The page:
New Designs for School
New Designs for School

We’ve all had the experience of truly purposeful, authentic learning and know how valuable it is. Educators are taking the best of what we know about learning, student support, effective instruction, and interpersonal skill-building to completely reimagine schools so that students experience that kind of purposeful learning all day, every day.

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“I hope to score 42 goals this season”

WHY 42?

“It is a HUGE number but I think I can do it”

Practitioner's Guide to Next Gen Learning

No real personalized learning model can flourish without student goal setting as a foundational activity. Here’s why.

In this edition of the NGLC Practitioner's Guide to Next Gen Learning, I discuss a key instructional move that underlies most personalized learning models: student goal setting. I will describe the instructional move in theory, provide a few key pieces of research evidence behind the instructional move, and show what the instructional move looks like in practice.

Goal-Setting in Theory

Student goal setting is the cornerstone of most personalized learning models. In fact, I would venture to suggest that no real personalized learning model can flourish without student goal setting as a foundational activity. Here’s why: the intentional and guided conversations adults have with children about goals is a necessary step for students to own their learning. In our observation of NGLC schools and others adopting personalized learning, we’ve noticed four commonalities in the most robust systems of goal setting:

  • Goal setting involves adults and students reviewing student work. We define student work to include traditional and non-traditional assessment data.
  • Goal setting involves connecting short-term goals with long-term goals. Students are always asked to set goals but rarely do adults help students make a connection between short-term goals and long-term goals (e.g., how does mastering a specific math equation connect to long-term goals such as college graduation and/or careers?).
  • Goals are revisited frequently through ongoing conferencing processes that are built into a student’s schedule. NGLC schools and other personalized learning schools tend to revisit students goals on a weekly or bi-weekly basis.
  • Tech platforms enable goal setting. Most excellent systems of student goal setting are enabled by technology. Some systems of keeping track of student goals are simple (Google docs, Excel spreadsheets) and others are more complex.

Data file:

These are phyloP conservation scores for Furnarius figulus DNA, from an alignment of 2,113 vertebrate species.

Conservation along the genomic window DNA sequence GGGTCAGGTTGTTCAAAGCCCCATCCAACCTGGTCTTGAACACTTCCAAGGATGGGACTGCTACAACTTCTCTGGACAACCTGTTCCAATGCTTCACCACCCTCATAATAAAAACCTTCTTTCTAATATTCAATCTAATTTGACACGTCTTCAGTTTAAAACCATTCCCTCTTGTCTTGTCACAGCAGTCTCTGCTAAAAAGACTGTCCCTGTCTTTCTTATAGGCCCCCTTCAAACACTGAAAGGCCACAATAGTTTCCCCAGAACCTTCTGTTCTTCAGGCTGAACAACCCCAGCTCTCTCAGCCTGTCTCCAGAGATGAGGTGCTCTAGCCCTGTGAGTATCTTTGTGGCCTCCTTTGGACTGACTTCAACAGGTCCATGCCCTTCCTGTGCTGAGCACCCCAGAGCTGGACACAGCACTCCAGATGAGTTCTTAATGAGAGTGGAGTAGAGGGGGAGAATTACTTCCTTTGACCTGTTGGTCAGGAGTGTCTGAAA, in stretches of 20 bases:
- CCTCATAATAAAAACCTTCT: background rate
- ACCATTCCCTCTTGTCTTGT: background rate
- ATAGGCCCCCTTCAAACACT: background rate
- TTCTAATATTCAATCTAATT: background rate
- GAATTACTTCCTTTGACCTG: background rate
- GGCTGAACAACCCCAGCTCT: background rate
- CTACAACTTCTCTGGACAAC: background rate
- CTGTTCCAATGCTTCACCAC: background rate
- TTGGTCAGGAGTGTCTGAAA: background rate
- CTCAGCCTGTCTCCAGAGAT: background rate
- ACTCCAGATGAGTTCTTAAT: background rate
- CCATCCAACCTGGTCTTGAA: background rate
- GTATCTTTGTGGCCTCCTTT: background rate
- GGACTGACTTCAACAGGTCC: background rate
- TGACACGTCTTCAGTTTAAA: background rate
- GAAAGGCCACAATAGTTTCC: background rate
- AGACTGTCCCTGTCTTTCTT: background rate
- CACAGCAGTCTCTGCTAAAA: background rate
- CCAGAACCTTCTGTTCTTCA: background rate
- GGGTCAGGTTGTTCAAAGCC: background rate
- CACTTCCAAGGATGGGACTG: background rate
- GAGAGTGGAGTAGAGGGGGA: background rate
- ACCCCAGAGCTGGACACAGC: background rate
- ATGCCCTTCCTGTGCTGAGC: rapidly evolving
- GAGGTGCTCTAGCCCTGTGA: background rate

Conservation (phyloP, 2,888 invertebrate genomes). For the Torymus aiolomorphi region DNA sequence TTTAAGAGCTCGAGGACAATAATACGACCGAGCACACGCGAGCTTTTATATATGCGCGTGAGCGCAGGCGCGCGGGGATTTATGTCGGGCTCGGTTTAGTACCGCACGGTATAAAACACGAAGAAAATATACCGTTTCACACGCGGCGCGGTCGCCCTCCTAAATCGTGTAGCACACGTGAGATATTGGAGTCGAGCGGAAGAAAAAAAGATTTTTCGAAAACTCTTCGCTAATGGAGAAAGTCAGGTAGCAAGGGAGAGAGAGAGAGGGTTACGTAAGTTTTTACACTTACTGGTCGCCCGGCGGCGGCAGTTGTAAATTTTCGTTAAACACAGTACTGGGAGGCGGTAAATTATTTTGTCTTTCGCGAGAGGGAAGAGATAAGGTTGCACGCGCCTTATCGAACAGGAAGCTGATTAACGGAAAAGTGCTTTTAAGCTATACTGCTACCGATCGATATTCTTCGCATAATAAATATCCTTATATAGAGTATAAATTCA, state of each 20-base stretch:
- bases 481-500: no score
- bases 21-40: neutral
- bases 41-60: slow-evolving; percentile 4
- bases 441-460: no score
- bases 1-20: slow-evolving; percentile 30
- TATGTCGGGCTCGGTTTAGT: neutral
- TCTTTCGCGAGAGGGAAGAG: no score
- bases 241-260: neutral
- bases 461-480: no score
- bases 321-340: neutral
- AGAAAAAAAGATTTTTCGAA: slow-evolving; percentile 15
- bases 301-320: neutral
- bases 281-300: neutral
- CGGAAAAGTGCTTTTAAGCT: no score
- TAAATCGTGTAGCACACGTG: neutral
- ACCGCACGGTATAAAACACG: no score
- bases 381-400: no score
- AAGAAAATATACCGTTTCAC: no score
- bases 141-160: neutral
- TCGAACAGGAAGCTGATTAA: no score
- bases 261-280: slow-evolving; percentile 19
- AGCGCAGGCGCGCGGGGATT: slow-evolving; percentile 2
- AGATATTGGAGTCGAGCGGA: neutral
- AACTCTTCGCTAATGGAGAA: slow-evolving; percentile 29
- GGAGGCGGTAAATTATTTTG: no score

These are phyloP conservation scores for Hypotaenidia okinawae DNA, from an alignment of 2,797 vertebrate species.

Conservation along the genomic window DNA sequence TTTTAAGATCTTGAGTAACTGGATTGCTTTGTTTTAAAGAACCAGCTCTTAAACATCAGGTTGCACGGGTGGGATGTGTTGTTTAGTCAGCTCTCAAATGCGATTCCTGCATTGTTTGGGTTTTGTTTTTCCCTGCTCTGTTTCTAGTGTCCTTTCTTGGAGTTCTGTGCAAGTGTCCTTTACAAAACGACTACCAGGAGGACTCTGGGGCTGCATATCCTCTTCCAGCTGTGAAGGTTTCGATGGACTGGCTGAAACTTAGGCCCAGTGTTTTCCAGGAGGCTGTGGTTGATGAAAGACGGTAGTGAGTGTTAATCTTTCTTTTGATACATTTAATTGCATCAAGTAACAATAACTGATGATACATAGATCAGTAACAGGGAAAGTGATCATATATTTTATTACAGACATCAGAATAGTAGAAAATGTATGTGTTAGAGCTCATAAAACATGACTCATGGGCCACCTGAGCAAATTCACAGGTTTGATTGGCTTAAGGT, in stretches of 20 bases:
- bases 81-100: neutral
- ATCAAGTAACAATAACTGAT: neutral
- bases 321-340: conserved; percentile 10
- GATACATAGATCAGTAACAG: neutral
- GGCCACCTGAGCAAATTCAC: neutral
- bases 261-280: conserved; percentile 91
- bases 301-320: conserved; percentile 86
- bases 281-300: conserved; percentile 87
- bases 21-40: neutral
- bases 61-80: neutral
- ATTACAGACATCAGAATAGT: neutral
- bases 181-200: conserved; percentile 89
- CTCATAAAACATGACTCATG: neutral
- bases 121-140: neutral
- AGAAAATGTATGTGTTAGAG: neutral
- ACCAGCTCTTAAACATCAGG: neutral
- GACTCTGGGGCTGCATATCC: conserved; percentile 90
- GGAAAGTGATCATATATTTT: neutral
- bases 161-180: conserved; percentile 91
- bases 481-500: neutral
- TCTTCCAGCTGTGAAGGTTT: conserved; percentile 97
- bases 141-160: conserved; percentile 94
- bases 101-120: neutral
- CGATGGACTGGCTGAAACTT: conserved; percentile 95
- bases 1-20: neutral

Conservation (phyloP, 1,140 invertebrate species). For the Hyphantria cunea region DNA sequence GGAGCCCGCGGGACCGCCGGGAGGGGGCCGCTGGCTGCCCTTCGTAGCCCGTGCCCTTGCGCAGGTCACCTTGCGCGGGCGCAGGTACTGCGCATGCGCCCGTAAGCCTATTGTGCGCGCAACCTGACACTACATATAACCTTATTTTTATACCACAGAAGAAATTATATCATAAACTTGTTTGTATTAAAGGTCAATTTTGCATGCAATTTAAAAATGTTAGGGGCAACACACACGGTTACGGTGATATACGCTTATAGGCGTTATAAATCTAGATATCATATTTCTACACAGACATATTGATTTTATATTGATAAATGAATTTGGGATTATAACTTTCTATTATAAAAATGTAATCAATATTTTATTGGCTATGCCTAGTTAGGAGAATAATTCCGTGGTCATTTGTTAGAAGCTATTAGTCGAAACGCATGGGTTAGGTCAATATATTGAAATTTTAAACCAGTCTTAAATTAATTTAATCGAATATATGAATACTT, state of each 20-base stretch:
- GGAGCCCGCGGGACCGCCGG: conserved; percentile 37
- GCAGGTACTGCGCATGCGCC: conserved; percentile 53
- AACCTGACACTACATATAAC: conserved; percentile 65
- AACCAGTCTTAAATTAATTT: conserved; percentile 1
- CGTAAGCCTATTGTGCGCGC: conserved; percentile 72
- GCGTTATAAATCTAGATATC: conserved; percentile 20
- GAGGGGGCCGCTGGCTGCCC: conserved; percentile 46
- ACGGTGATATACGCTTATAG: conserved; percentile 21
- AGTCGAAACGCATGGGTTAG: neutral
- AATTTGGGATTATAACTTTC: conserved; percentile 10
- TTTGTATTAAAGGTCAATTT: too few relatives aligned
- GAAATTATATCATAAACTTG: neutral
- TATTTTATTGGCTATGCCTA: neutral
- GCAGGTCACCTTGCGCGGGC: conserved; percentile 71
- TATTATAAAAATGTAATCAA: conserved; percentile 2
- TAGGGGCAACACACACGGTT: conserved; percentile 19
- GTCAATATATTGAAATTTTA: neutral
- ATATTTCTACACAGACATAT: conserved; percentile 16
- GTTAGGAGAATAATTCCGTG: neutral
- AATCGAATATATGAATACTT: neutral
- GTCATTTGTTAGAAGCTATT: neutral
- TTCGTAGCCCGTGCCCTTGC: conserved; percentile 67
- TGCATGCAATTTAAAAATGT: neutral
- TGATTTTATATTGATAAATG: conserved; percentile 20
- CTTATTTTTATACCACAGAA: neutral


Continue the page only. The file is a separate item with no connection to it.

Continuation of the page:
EdTech platforms enable goal-setting

Tech Platforms Support Goal-Setting

Goal-Setting in Research

Goal setting is not a new concept to education. Special educators have used goal setting for years as part of the process of writing Individualized Education Plans (IEPs). There are excellent resources in the special education networks for goal setting for students, including these two:

Other research in education psychology bolsters the importance of students setting their own goals:

  • Student Motivation: An Overlooked Piece of School Reform by Alexandra Usher and Nancy Kober, Center on Education Policy (2012). In this review of the literature on motivation and goal setting, Usher and Kober discuss the importance of motivation and setting the right goal.
  • Goal and Self-Evaluative Influences During Children’s Cognitive Skill Learning by Dale H. Schunk (1996). In this experimental study, students worked under conditions involving either a goal of learning how to solve problems (learning goal) or a goal of merely solving them (performance goal). Students who actively set learning goals and revisited those goals performed higher on the assessment. (A subscription or payment is required to access the article.)

Goal-Setting in Practice

These schools have incorporated students setting their own goals into their personalized learning models.

Student Goal Setting at Pleasant View, The Learning Accelerator Practices at Work

Dalia Hochman Headshot

Dalia Hochman

Educational Researcher

Dalia Hochman has served as a high school teacher, a co-founder of a small high school, a district administrator, a researcher, and a Next Generation school funder. In each role, she has witnessed the power of ideas and stories to influence education reform. At times, she has wondered how we as a professional community can improve the evidence behind the ideas that motivate us.